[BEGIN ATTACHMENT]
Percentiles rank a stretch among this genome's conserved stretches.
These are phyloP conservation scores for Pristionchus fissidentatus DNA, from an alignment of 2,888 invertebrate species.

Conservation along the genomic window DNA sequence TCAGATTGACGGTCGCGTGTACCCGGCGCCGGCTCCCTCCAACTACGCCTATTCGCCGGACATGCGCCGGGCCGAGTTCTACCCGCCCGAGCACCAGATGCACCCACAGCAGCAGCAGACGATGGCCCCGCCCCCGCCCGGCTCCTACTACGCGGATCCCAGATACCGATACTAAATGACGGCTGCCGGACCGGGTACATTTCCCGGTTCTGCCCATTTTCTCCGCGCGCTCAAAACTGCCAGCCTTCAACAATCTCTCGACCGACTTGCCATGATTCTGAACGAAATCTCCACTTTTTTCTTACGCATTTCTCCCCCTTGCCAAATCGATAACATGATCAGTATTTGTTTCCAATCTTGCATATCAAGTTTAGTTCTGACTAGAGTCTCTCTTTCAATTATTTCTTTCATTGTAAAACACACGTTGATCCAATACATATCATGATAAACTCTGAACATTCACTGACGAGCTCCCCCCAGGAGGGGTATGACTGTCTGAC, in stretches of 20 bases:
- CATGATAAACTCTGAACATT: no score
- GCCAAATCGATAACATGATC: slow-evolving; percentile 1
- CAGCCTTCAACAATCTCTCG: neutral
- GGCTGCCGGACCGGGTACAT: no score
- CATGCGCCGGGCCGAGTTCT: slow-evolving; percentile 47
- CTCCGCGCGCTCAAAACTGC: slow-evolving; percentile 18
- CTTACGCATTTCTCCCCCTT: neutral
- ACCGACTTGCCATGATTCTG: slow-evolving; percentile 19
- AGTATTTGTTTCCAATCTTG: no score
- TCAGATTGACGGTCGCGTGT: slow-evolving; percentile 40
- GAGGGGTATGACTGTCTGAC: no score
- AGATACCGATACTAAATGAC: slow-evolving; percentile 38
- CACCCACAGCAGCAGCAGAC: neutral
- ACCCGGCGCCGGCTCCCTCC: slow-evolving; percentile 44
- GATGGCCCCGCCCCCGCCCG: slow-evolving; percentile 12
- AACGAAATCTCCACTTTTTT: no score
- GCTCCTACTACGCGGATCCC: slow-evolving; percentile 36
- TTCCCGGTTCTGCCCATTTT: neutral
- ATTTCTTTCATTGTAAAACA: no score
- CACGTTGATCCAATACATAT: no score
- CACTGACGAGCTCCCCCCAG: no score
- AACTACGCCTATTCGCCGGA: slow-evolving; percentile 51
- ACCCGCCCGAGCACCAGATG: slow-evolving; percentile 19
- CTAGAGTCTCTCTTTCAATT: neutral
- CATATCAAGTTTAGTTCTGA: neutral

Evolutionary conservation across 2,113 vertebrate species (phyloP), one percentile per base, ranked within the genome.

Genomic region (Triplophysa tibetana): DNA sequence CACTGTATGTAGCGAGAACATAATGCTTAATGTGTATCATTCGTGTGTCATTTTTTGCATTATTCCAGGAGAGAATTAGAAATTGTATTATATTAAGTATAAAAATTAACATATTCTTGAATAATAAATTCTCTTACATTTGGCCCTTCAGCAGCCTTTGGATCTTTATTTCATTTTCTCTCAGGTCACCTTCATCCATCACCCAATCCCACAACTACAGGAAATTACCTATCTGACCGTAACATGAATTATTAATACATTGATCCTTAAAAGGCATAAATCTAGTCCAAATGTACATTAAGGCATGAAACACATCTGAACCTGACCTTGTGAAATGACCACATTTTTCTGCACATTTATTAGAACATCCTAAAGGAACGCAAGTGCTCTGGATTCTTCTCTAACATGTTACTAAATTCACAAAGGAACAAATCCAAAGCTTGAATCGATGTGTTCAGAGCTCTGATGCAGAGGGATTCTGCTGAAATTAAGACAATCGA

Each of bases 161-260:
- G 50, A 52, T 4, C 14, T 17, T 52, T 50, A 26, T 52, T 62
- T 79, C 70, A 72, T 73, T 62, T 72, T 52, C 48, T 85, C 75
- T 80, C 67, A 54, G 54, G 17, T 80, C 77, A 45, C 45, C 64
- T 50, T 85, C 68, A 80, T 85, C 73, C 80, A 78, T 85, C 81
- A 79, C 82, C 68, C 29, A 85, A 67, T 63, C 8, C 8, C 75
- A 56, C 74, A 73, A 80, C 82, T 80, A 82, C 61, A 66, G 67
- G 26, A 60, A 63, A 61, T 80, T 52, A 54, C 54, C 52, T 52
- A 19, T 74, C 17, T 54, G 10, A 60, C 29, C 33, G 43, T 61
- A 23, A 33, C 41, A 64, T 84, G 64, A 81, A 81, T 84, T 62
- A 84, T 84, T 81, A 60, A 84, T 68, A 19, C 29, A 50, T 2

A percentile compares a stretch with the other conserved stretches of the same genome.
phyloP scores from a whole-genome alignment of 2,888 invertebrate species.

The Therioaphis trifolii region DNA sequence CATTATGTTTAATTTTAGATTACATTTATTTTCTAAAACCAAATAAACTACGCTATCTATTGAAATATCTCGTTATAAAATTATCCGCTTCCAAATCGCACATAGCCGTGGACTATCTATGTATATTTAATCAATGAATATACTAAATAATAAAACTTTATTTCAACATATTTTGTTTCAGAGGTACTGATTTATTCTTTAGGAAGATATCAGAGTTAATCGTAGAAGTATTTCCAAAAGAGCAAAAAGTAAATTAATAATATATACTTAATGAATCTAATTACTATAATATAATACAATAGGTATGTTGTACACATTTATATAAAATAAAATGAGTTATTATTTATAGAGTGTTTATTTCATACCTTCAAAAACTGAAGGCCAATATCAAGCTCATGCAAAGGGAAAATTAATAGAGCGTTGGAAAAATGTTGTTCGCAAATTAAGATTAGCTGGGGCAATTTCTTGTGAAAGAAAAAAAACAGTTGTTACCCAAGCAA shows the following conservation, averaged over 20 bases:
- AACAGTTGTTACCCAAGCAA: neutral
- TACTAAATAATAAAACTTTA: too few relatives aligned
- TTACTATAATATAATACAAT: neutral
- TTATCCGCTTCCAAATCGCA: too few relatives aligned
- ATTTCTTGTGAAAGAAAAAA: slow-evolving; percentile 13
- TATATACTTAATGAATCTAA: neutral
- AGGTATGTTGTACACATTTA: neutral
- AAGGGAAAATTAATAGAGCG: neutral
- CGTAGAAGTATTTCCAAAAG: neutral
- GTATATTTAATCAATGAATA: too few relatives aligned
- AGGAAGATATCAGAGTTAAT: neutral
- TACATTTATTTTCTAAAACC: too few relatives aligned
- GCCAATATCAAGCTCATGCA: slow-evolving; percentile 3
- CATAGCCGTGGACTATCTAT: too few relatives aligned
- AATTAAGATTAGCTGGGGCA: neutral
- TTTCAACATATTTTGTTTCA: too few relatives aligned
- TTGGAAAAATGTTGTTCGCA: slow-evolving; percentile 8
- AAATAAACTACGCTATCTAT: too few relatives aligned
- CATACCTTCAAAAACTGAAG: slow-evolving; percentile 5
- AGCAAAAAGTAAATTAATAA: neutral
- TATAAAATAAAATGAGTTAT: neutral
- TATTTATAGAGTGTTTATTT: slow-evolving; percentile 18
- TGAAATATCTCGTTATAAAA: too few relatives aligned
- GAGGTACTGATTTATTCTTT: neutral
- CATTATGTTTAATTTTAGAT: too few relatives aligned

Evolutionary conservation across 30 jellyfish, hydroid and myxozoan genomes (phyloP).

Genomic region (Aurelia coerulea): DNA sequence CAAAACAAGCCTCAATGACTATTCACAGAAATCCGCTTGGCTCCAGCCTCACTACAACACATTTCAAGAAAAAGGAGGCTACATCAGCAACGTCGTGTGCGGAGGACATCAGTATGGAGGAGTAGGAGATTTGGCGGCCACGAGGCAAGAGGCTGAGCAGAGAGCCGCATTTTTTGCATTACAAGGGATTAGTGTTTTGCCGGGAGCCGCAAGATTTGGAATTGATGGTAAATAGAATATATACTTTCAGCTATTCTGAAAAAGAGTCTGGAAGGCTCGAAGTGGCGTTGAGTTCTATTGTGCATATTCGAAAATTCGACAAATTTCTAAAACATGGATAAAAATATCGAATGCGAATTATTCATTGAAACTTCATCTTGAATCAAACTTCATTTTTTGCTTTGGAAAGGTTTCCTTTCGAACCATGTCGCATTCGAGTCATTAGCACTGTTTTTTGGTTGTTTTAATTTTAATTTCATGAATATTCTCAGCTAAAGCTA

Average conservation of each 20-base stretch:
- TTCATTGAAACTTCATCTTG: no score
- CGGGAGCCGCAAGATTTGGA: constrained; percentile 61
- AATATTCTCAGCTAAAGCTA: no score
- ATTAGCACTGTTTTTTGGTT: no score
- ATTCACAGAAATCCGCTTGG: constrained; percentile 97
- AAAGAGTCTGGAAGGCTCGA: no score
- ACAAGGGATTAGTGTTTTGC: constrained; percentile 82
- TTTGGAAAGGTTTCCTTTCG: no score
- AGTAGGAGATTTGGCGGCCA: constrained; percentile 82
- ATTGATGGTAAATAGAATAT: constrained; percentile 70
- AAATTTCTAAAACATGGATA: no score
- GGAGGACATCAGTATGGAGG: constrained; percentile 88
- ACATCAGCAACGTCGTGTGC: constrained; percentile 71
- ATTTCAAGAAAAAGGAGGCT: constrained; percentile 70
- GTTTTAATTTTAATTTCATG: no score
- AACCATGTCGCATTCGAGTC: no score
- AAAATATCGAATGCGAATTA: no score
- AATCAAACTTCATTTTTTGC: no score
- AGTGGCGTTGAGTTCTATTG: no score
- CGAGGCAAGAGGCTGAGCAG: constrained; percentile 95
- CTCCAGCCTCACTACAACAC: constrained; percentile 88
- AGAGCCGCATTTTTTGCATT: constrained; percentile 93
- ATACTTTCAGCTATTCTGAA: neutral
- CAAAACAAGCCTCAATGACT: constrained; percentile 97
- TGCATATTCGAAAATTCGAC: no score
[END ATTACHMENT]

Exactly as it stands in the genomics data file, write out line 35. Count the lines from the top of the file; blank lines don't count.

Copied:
- T 50, T 85, C 68, A 80, T 85, C 73, C 80, A 78, T 85, C 81